The Hernando School Board shouldn't be too hasty to send away out-of-county students attending Nature Coast Technical High School.
Among the magnet school's 1,453 students are 19 teenagers from Pasco or Citrus counties and that has caught the attention of district administrators and the Hernando County School Board. Because of limited space, district policy confines enrollment at the school exclusively to Hernando residents. Board members are concerned because the school's waiting list — 253 students at last count — means out-of-county residents filled slots earmarked for Hernando students.
District School Services director Sonya Jackson is recommending the board enforce its policy and require the 14 students not scheduled to graduate next month to attend school elsewhere beginning in August.
The board, however, shouldn't act arbitrarily and would be wise to consider the individual circumstances of the students before responding. Some were allowed to enroll because of human error at the school. In an interview with Times staff writer Tony Marrero, principal Tizzy Schoelles accepted blame for not realizing some of the addresses provided by students' families were in a ZIP code south of the Hernando County border. In other instances, some students listed Hernando County residences at the time they applied to the school, but now live in Pasco. Schoelles said she doesn't believe students or their families attempted to deceive the district.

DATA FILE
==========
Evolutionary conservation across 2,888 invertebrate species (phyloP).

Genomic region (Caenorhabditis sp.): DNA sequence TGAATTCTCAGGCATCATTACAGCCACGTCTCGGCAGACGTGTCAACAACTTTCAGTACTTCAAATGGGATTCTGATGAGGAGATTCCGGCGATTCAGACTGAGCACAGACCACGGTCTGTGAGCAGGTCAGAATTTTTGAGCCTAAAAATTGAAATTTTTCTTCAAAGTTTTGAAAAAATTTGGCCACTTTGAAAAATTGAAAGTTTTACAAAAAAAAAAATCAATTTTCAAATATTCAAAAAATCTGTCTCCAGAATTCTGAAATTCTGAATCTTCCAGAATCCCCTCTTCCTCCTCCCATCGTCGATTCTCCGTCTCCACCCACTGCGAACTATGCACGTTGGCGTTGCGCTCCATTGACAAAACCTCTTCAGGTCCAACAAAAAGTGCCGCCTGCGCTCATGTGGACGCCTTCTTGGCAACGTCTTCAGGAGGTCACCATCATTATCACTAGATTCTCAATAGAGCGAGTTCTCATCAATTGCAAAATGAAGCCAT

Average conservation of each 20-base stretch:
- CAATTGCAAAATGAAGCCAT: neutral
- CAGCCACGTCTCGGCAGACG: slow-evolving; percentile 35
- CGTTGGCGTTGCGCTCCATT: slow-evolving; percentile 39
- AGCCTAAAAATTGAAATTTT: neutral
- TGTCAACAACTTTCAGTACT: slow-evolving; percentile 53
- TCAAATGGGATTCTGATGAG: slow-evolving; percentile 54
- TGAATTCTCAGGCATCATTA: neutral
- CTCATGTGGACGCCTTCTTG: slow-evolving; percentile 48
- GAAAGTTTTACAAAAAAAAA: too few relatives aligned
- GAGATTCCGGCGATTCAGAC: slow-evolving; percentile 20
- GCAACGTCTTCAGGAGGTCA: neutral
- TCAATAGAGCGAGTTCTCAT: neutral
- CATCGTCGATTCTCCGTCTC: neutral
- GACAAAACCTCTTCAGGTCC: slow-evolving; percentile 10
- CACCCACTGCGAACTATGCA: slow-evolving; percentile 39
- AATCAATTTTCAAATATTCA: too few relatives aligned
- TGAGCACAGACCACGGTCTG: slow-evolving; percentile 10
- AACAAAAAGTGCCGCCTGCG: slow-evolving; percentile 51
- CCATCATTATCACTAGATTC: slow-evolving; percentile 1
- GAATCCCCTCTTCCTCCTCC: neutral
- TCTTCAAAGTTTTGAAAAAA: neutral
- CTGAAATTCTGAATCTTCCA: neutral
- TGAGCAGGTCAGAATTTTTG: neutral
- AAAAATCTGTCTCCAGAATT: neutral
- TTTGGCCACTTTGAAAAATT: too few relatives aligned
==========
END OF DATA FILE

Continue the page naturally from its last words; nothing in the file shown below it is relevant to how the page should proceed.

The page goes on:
The board shouldn't punish students, three of whom will be entering their senior year in the fall, because of an oversight by school-based administrators. Likewise, the half-dozen juniors-to-be also should be allowed to complete their education at Nature Coast. Asking them to switch schools halfway through their high school education is simply unfair.
Students crossing county lines to attend public schools is nothing new. The Hernando and Pasco school districts have an interlocal agreement allowing families to cross County Line Road to attend school if space is available. Under these circumstances, Hernando has become a net exporter of school-age children. Data from 2007 showed 171 Hernando children attended school in Pasco County compared with just 13 from Pasco traveling north to Hernando.
The sticking point at Nature Coast, however, is its popular technical education offerings that attract students countywide. Demand exceeds space and board members are rightfully weary of cutting off opportunities intended for their own constituents. Under the circumstances, it was appropriate for the district to assume responsibility from the school to confirm students' legal residences to avoid repeating the errors.
However, the future of 14 students remains in limbo even though some already received letters telling them they will not be allowed to attend Nature Coast next school year. In considering variance requests for the students, the board should consider that, by the accounts provided so far, the students are in these situations through no fault of their own.
The board also should weigh the school's own mission statement to "equip students with skills in technology, problem solving, critical thinking and social interactions by developing an atmosphere of trust, high expectations and consistent support.''
How exactly is that accomplished by pushing 14 kids out the door?